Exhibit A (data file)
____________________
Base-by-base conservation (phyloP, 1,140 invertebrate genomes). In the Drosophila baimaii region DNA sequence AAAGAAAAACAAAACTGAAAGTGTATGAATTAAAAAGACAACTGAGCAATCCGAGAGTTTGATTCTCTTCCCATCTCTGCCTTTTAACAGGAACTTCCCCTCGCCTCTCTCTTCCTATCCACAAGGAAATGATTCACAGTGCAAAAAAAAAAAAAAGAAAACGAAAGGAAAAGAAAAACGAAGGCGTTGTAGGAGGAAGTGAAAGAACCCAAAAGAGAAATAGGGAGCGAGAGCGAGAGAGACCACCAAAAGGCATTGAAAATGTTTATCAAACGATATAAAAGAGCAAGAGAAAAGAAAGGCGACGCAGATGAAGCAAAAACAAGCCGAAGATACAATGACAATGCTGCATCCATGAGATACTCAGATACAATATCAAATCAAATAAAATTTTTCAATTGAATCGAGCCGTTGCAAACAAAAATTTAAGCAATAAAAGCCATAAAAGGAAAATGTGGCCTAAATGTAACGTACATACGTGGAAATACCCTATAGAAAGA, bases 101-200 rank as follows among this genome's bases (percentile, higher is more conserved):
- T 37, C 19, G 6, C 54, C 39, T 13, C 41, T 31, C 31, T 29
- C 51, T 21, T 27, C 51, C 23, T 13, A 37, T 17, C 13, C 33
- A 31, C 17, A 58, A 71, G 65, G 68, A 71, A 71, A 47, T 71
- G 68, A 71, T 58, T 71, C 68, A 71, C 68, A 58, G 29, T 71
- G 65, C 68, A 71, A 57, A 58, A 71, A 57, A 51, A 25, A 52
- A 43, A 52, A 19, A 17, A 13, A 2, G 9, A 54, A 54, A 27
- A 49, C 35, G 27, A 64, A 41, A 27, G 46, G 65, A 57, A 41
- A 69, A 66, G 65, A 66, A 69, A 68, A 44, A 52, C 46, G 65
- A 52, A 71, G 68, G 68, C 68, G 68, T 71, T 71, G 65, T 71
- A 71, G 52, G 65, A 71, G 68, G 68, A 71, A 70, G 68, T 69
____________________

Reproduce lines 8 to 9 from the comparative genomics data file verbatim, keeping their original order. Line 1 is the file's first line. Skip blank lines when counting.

- A 49, C 35, G 27, A 64, A 41, A 27, G 46, G 65, A 57, A 41
- A 69, A 66, G 65, A 66, A 69, A 68, A 44, A 52, C 46, G 65